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The following editorial comments were prepared by Amb. Bill Harrop, a retired senior career diplomat who participated in the assessment of Secretary of State Powell which he addresses. Amb. Harrop is a long-time member of the board of American Diplomacy Publishers. — Ed.

The Assessment of Colin Powell’s State Department

A thoughtful appraisal of Colin Powell’s campaign to restore the capability of American diplomacy ispresented in this journal. It was prepared by the Foreign Affairs Council, a non-partisan consortium of eleven organizations devoted to improving the effectiveness of the conduct of U.S. international relations. The evaluation does not address the foreign policy issues which have arisen during Secretary Powell’s two years in office; rather, it focuses upon his performance as chief executive of the Department of State.

In brief, the report praises Powell’s strong leadership, his success (where predecessors had failed) at obtaining adequate resources for diplomacy from the Administration and the Congress, his attention to restoring personnel levels to match the level of requirements and to expand professional training, his drive to install modern information management and communications systems, his concern to assure adequate security at overseas installations and to improve State’s relations with the Congress. The report emphasizes that these and other reforms are well under way but must have continuing determined attention to reach completion. And certain deficiencies remain to be addressed.

The state of American diplomatic readiness is critical to national security. This appraisal is particularly timely for two reasons: first, because neglect in the 1990s allowed our diplomatic system to erode nearly to dysfunctionality (see my essay, “The Infrastructure of American Diplomacy” in the archives of this website), and, second, because we are entering a stage of history in which diplomacy will be of special importance to American interests.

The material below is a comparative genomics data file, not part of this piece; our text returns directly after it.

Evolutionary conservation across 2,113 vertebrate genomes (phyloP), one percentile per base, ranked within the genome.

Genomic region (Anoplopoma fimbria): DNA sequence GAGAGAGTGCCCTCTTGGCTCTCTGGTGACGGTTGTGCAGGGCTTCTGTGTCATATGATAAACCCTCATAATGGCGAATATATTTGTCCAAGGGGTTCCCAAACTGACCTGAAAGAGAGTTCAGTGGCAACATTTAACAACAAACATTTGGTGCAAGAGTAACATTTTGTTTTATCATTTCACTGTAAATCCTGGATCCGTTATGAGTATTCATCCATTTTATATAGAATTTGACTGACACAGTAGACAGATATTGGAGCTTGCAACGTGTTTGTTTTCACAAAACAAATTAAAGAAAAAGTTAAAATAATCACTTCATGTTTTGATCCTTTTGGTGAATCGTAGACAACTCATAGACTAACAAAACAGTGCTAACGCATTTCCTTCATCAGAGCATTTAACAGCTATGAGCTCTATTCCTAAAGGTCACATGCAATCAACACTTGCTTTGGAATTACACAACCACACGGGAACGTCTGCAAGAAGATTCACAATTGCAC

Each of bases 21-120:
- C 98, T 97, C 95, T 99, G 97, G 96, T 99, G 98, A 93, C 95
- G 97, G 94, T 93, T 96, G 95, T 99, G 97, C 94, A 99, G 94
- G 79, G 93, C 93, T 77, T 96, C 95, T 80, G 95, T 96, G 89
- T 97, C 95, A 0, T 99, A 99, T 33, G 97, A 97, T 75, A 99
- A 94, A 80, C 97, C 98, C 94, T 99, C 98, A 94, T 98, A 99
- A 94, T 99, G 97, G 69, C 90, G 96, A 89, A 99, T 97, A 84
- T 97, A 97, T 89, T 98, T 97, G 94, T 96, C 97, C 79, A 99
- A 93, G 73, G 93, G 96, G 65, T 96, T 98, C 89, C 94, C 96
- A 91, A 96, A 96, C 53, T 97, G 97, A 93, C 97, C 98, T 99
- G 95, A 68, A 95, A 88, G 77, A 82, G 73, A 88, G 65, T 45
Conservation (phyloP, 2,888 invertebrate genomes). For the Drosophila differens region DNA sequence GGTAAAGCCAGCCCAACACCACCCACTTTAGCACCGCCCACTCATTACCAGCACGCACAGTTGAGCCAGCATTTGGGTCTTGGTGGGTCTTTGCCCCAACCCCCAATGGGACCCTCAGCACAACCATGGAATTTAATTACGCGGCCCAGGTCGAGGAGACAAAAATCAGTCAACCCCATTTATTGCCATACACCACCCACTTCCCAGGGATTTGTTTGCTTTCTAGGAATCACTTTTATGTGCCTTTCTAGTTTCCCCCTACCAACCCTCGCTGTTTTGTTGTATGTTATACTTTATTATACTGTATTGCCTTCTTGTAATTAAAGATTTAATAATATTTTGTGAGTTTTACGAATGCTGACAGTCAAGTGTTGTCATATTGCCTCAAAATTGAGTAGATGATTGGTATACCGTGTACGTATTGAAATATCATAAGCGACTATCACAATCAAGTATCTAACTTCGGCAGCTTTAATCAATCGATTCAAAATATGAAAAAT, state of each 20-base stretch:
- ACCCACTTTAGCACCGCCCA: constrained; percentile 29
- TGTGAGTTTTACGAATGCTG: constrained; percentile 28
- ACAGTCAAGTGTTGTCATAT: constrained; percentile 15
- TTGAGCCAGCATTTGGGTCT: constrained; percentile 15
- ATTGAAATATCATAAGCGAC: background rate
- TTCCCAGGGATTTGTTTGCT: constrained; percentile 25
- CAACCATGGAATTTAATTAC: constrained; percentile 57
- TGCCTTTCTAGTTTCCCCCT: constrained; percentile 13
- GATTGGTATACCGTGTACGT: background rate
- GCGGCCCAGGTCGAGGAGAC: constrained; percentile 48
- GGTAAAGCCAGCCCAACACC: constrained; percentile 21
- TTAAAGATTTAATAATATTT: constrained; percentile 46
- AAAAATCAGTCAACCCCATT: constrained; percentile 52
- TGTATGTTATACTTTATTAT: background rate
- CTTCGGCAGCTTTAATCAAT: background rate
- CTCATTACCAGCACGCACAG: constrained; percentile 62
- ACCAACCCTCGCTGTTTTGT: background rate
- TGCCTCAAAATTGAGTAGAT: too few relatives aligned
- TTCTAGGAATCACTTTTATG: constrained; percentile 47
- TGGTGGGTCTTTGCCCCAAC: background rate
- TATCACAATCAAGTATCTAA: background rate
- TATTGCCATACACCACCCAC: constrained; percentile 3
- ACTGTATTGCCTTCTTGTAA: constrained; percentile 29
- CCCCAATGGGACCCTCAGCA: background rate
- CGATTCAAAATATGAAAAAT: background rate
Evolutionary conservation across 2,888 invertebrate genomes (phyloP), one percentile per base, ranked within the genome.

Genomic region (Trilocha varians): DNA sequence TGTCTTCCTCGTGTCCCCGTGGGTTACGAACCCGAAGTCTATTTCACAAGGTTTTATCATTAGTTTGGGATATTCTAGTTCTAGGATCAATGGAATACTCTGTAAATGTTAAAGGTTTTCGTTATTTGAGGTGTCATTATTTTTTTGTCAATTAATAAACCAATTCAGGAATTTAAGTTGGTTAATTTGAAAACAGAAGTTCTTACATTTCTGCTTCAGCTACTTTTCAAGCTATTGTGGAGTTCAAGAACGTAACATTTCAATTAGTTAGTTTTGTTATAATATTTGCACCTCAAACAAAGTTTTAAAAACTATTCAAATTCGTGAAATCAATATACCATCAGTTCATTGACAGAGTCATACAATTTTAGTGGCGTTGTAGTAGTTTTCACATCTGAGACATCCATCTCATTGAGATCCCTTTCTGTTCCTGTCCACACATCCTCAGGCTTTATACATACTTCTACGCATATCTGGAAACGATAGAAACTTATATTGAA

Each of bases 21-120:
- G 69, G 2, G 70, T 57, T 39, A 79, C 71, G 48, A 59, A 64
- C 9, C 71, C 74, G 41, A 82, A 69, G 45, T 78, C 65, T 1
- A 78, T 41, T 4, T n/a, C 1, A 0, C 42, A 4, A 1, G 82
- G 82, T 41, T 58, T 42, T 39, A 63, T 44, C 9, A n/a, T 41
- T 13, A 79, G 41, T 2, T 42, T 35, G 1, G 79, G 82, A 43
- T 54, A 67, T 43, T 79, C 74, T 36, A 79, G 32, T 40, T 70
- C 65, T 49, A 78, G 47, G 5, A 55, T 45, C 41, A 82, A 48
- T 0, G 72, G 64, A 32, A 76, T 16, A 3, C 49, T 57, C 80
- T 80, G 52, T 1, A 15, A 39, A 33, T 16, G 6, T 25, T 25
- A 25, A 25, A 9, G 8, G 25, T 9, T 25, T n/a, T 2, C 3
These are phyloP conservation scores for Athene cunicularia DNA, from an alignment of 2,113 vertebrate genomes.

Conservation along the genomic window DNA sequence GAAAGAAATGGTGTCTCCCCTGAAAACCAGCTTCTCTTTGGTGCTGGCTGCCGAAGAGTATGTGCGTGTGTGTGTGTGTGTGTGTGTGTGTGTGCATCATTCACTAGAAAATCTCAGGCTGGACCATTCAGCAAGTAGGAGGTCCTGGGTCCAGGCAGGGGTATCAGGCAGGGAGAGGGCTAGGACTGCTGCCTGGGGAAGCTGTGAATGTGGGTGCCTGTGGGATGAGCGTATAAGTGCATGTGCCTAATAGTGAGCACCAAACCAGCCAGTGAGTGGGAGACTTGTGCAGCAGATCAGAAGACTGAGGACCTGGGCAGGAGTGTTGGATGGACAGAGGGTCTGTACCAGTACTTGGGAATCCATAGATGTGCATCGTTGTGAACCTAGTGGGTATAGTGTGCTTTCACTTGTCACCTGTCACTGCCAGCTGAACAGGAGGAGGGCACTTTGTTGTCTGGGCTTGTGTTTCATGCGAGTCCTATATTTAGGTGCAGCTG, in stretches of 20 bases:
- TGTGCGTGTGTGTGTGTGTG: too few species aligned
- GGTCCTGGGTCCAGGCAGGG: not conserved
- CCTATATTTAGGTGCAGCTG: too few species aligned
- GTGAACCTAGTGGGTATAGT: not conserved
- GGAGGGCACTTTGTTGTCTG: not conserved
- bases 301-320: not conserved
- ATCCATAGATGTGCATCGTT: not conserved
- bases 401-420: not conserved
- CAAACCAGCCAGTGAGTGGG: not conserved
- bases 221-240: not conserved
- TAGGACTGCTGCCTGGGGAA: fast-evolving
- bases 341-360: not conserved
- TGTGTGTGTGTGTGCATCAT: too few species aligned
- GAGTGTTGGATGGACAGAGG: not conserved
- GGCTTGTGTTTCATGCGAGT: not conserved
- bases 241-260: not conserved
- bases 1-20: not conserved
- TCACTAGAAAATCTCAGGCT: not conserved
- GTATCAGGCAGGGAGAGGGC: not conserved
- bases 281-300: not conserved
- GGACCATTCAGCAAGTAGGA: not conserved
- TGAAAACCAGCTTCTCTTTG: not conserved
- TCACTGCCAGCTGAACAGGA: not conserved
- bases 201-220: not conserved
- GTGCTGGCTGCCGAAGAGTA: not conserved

As the military phase of the Iraq initiative comes to a close and we begin the challenging task of nation building, we will have sore need of other governments to help provide essential resources and expertise. We must restore our frayed alliance links; we must develop the understanding and confidence of the Islamic world, now withdrawn and hostile toward America. Vigorous American engagement in the search for understanding between Israelis and Palestinians will be a precondition to mending these strained relationships. It is thoroughly in our self-interest anyway. And the continuing struggle to eradicate terrorism is a multilateral affair, depending upon cooperation among the security services, the financial systems, the intelligence components and the judiciaries of governments across the globe. This all is the work of diplomacy.

The United States’ dominant economic and military strength can lead to the temptation to pursue our objectives unilaterally, relying upon our armed forces to obtain our ends. But, as Joseph Nye and others have so convincingly argued, America’s true influence in the world is based less upon military power than upon “soft power”: the example of our form of government, our free society, our values, the success of our economic system, the English language, the persuasiveness of our diplomacy.

A common metaphor compares national security to a stool with three legs: intelligence, diplomacy and military power. Each leg is essential; to rely upon one only or two without the third courts a fall. American diplomacy has been sapped by a decade of neglect. The leadership of Colin Powell is restoring that essential diplomatic readiness upon which we are now especially dependent, but the reforms and the rebuilding must continue.


Past editorials can be found here.


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